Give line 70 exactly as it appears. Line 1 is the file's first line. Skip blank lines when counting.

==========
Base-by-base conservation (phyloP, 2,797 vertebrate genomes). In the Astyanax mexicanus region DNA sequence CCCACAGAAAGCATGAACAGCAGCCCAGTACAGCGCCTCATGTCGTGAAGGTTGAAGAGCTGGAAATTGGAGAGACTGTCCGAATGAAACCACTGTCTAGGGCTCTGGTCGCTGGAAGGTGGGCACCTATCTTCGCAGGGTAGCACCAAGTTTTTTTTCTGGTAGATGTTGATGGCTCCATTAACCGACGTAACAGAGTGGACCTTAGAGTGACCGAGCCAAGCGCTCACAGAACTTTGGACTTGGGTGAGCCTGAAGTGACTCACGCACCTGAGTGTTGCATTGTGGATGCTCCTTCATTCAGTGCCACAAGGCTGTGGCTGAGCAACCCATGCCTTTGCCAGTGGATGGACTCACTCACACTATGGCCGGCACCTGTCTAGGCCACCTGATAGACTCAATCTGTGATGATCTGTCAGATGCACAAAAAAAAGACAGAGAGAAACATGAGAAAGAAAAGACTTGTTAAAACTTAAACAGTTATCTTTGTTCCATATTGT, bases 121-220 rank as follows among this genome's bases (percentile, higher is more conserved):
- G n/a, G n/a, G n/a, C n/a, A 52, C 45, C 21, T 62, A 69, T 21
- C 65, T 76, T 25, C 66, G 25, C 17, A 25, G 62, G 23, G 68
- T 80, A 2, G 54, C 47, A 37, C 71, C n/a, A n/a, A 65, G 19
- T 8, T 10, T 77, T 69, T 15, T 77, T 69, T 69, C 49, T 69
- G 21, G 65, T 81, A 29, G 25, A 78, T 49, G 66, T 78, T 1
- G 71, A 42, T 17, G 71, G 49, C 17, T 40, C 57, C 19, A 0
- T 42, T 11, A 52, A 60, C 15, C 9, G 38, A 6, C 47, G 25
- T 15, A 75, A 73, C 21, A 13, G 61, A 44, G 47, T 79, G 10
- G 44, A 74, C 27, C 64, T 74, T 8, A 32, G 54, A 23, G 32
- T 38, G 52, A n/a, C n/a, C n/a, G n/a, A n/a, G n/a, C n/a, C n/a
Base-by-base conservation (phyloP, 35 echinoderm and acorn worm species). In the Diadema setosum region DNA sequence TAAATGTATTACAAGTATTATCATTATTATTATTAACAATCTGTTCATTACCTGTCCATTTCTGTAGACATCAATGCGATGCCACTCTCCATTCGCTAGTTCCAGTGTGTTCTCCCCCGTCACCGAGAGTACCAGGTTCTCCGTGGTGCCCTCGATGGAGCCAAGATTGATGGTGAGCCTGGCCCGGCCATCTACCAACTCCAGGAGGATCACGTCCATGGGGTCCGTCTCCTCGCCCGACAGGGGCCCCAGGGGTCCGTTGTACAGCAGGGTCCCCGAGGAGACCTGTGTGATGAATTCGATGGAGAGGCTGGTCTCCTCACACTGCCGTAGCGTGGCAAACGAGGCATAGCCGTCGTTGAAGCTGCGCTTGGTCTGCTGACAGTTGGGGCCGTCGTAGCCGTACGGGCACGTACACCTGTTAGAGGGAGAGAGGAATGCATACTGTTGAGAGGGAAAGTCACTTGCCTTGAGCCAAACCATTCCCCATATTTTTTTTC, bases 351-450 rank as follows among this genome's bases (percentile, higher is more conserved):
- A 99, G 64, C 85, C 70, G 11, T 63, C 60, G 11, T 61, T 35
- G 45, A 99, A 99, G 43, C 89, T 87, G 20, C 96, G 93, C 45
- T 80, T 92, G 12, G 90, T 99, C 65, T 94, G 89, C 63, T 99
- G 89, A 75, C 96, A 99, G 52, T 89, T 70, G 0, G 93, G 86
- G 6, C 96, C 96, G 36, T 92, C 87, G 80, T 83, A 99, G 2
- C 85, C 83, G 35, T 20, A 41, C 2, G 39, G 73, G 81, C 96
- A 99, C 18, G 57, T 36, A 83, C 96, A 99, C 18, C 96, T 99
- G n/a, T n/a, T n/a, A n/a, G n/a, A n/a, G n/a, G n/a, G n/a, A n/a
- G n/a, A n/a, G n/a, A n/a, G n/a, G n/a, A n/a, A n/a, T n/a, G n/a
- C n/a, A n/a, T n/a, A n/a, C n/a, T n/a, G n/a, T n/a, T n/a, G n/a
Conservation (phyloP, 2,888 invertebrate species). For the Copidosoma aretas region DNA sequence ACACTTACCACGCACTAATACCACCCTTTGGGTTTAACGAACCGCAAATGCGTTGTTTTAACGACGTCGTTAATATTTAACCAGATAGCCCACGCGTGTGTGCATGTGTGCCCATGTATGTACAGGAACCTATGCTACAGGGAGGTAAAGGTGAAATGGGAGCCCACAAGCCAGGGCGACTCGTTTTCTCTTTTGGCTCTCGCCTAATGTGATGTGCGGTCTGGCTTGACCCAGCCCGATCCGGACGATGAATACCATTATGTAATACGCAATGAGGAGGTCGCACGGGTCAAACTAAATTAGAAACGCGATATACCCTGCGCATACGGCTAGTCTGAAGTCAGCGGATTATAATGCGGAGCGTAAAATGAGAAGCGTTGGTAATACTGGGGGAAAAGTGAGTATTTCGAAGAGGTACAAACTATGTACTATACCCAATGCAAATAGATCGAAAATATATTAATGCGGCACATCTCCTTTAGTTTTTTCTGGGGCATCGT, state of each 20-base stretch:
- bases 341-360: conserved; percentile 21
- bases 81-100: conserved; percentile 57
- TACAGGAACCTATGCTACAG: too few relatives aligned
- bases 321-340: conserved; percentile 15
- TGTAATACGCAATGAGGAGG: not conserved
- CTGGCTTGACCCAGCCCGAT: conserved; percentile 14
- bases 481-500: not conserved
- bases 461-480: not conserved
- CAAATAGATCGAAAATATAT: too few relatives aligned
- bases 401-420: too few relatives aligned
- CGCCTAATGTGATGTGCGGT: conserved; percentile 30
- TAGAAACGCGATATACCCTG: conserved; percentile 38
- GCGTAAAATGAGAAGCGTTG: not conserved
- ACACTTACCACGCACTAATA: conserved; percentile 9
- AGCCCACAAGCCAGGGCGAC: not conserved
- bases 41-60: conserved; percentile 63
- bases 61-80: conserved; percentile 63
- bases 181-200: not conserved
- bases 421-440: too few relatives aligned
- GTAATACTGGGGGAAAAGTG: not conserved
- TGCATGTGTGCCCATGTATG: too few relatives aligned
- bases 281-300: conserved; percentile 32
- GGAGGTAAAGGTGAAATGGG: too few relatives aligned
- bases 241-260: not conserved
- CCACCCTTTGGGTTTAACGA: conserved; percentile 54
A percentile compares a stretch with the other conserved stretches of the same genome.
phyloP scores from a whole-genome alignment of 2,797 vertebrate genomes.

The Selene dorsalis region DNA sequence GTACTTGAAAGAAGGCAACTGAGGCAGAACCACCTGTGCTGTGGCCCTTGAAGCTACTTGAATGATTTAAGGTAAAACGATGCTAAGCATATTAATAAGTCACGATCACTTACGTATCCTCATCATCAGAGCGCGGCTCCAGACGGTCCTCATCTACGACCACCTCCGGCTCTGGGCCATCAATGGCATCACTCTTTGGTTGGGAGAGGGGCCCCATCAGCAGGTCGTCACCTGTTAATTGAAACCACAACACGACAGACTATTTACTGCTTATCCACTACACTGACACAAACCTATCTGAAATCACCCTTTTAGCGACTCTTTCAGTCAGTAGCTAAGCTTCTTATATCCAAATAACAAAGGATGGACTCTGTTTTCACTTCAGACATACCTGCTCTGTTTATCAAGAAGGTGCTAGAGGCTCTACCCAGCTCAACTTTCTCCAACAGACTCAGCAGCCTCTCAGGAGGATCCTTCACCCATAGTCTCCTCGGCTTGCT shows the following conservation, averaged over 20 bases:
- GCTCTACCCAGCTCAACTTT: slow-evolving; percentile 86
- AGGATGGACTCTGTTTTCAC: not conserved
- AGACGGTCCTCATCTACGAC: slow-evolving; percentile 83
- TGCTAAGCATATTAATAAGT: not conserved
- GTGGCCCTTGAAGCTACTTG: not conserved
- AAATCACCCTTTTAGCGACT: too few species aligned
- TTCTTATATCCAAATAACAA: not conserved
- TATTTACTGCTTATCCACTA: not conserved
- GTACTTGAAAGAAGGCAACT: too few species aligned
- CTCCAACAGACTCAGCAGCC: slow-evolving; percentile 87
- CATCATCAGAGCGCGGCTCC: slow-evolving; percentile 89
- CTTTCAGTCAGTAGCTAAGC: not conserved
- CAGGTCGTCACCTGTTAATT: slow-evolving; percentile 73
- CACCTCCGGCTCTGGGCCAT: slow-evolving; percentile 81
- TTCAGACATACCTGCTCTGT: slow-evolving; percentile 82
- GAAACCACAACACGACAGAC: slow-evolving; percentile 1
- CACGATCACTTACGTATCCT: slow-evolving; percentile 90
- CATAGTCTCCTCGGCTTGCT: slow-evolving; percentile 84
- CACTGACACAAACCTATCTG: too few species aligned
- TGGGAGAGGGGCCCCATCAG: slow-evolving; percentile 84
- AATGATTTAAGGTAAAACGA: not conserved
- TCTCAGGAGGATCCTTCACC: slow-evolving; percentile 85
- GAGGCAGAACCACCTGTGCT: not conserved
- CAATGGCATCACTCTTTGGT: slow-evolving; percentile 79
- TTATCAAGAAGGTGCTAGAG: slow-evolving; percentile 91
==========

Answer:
- CACTGACACAAACCTATCTG: too few species aligned